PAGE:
Occasionally, the way forward for a product photoshoot is to build a set.
Take this one, for a new brand showcasing a range of curtains. As you can see, the set that we’ve built looks slightly crude. But in the final photograph, you can see how well it works. With a bit of skilled retouching, we’ve ended up with an image quality which would simply not have been possible on location.
The most important reason for building a set for a job like this is for control over lighting. In shooting these curtains, if we’d used a real house, we would have had to work around the ambient light in the environment, which – apart from being an unwelcome distraction – would most probably have added to the time it took us to work. And there would probably have been less room to manoeuvre on location, in comparison with our spacious studio.
All things considered, the most efficient way to do this job was to build a cheap wooden set in our studio and attach a curtain rail to it. There were a number of advantages to working in this way. Most importantly, it gave us total control over the lighting, in a way that wouldn’t otherwise have been possible. But it also meant that we didn’t need to add hiring a location to the expense of the shoot. Additionally, we had more options because of the extra space that the studio gave us, as well as the opportunity to take our time a bit more to get the shots just right.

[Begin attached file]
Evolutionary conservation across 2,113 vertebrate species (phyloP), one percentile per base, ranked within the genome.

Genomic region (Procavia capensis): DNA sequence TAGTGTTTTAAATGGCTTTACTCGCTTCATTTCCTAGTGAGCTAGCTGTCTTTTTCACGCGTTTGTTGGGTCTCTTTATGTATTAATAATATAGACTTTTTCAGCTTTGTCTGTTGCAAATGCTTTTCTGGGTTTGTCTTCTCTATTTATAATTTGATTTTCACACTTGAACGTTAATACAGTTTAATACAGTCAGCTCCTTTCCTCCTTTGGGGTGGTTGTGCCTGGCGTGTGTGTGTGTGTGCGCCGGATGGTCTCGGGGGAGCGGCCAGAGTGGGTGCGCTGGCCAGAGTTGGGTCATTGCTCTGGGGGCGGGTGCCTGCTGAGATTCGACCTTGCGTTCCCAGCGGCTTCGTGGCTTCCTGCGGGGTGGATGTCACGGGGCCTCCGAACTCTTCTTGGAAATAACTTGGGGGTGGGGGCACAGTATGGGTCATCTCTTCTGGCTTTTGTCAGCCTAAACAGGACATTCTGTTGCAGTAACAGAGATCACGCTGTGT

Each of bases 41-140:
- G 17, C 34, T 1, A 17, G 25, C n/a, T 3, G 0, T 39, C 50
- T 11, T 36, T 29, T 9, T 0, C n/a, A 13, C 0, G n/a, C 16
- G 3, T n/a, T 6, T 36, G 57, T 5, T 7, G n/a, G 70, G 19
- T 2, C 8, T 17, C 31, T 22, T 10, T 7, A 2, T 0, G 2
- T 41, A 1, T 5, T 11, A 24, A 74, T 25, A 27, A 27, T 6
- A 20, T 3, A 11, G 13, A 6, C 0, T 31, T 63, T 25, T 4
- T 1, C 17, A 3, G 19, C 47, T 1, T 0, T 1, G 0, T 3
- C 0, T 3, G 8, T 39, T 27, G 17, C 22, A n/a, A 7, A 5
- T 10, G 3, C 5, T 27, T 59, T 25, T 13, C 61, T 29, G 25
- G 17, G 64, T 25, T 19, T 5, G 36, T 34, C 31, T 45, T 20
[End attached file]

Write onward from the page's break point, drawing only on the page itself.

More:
Our knowledge of building sets, by the way, comes from our director spending so much time in other people’s studios at art college…